Humans of ME/CFS
I was 24 years old in 1998 when I contracted an acute case of mononucleosis. At first, the doctors feared I had contracted the HIV virus because my lymph nodes were as large as tennis balls. I also had an extremely high fever (whereas most cases do not exceed 37.5). The worst of the illness, however, came much later: I got tired very easily. I go to bed early at night and sleep until half past ten. I never go out in the evening. When I come back from work, I do not want to speak or meet anyone (including my parents) because I am so tired.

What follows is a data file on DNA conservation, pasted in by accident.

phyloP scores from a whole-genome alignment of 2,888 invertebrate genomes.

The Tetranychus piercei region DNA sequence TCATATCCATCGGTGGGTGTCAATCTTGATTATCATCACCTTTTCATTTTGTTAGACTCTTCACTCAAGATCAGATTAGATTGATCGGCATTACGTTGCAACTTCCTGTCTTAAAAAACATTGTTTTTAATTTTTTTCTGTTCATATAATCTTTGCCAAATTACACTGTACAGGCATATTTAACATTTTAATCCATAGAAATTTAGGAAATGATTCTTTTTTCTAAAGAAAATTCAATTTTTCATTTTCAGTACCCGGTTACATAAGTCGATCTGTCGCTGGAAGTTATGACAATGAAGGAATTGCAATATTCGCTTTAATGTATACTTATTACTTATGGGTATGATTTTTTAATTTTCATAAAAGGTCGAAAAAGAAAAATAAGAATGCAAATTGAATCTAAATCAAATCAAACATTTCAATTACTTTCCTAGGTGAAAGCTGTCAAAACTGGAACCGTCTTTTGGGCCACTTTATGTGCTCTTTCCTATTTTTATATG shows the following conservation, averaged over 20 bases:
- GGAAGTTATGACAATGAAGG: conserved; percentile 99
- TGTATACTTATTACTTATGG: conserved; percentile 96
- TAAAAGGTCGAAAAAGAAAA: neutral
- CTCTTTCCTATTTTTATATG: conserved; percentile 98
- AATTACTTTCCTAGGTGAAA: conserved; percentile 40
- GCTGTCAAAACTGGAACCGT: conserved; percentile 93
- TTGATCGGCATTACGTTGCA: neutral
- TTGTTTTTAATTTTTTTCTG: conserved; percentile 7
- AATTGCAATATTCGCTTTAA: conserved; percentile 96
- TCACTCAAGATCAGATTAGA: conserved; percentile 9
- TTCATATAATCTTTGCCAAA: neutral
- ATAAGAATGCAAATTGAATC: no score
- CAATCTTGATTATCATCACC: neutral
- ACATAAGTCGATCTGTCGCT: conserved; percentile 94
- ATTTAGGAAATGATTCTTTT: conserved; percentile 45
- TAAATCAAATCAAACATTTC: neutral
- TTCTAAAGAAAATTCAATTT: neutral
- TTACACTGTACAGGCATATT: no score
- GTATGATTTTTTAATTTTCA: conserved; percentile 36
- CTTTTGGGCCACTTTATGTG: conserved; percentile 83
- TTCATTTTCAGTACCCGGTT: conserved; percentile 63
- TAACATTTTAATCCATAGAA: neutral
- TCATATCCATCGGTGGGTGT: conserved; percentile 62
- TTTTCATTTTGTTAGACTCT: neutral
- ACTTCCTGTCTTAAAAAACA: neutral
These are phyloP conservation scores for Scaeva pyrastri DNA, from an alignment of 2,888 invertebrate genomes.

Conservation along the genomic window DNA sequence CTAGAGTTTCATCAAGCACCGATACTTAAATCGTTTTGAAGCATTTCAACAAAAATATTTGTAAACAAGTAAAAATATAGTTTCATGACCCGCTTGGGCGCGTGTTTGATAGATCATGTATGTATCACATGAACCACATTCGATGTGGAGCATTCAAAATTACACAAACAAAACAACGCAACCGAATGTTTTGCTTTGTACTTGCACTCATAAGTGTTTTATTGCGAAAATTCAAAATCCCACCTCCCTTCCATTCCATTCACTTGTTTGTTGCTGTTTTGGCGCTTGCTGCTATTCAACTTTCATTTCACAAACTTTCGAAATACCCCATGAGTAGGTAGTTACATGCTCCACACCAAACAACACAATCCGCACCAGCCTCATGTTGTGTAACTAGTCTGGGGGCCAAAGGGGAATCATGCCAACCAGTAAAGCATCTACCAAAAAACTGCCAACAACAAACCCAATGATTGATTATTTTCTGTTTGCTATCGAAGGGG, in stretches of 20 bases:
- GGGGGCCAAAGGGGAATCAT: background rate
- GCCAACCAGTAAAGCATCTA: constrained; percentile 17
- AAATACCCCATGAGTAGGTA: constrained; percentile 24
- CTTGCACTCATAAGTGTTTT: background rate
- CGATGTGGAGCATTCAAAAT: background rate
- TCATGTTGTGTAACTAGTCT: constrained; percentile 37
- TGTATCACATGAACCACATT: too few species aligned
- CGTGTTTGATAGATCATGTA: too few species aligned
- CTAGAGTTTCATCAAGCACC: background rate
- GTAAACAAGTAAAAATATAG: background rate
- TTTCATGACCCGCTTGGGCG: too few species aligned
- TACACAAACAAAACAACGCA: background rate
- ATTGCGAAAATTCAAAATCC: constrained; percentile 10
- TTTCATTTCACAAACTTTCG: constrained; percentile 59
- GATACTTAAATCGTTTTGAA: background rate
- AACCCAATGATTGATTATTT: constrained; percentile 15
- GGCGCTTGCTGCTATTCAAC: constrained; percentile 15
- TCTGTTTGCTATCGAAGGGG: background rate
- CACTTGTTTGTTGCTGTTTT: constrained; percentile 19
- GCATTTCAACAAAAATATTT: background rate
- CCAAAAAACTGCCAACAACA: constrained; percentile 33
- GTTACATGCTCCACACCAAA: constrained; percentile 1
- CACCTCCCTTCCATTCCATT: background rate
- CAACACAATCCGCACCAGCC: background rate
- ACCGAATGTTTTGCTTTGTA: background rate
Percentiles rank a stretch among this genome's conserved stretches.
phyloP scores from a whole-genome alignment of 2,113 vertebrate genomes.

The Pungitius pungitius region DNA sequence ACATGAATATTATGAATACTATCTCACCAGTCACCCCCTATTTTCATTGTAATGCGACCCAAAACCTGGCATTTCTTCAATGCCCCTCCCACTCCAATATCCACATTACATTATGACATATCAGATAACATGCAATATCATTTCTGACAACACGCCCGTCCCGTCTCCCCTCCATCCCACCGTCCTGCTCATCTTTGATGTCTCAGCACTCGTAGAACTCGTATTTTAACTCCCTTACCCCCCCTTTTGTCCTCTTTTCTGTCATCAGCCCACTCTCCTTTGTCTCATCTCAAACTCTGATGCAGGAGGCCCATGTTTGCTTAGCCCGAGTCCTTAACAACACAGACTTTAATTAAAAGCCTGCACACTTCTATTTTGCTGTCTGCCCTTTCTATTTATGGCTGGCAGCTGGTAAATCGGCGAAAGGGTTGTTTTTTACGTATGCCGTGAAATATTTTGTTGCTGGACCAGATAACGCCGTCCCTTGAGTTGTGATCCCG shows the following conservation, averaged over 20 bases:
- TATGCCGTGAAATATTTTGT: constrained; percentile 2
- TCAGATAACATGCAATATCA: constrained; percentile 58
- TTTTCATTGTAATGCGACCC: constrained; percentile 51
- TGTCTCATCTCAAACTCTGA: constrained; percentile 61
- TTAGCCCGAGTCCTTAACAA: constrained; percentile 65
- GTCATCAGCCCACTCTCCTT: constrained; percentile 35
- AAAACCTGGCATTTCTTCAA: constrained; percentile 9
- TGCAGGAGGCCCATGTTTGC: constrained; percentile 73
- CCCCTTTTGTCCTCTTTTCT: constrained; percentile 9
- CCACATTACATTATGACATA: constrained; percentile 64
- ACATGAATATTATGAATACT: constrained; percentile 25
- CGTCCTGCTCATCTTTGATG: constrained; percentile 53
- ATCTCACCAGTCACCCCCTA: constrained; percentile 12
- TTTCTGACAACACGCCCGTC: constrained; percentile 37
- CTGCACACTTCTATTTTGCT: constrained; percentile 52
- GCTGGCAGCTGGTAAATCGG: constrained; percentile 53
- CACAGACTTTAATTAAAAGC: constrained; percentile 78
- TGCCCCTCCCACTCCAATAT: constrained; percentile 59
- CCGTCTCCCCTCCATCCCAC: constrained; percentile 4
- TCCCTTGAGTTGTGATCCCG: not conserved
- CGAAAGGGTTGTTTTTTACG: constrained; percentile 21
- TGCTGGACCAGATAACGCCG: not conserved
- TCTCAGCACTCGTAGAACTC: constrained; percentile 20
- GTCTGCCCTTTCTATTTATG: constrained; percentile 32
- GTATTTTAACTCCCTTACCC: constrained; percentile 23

At first, the neurologist said I was “okay” and that it was “all was in my head.” (Yes, this is the same phrase I heard from many other patients!) Later, he said I was depressed and prescribed me SSRI which, as everyone can image, robbed me of more sleep. The hematologist suggested I do some shopping (and jokingly I thought, “Of course with your credit card, please!”) He thinks I would feel better if I could take some naps during the day. Since coming down with mononucleosis, my throat and neck area have become hypertrophic. I have been diagnosed with sleep disorders (sleep apnea) and subsequently had two surgeries (nasal septum and uvula removed), but nothing changed. I started a lot of research for solving this illness, trying to avoid gluten at first and also discovered the mercury intoxication issue. I have been allergic to thimerosal from a patch test since 1988 (at 14 years old) but never knew that my five dental amalgams, which have been in my mouth for 23 years eroding for bruxism, contained mercury. (Thimerosal is mercury salt). However, removing the amalgams safely and starting a detoxification program did not improve my situation. What I really need is to lie in bed with my eyes closed. I feel better as I am sinking in bed, with my heart beating faster and me breathing in deeper; my body feels as if it has been low in battery until then. Also, I found that sun exposure (one hour for day without UV sunscreen during spring and summer) helps me; it gives me more energy and I feel better. I know that I cannot ask my body more than it can give to me, but I am worsening year by year. That nap after lunch has turned to a nap before lunch even with the healthiest food. The worst thing about being sick is that even if I love spending time with other people, going out, taking a bicycle ride, or attending parties with my favorite DJs, I feel depressed because I am alone. My best friend is my bed. I am alone by default because it is terrible being with someone who does not have enough energy to live a shared life together. I am not sad about it; I understand that even if I loved another person I still do not have energy to give. Being with someone means giving attention and sharing thoughts, experiences, and a lifetime together. I am lucky I can still go to work. I am still smiling but it is a struggle every day.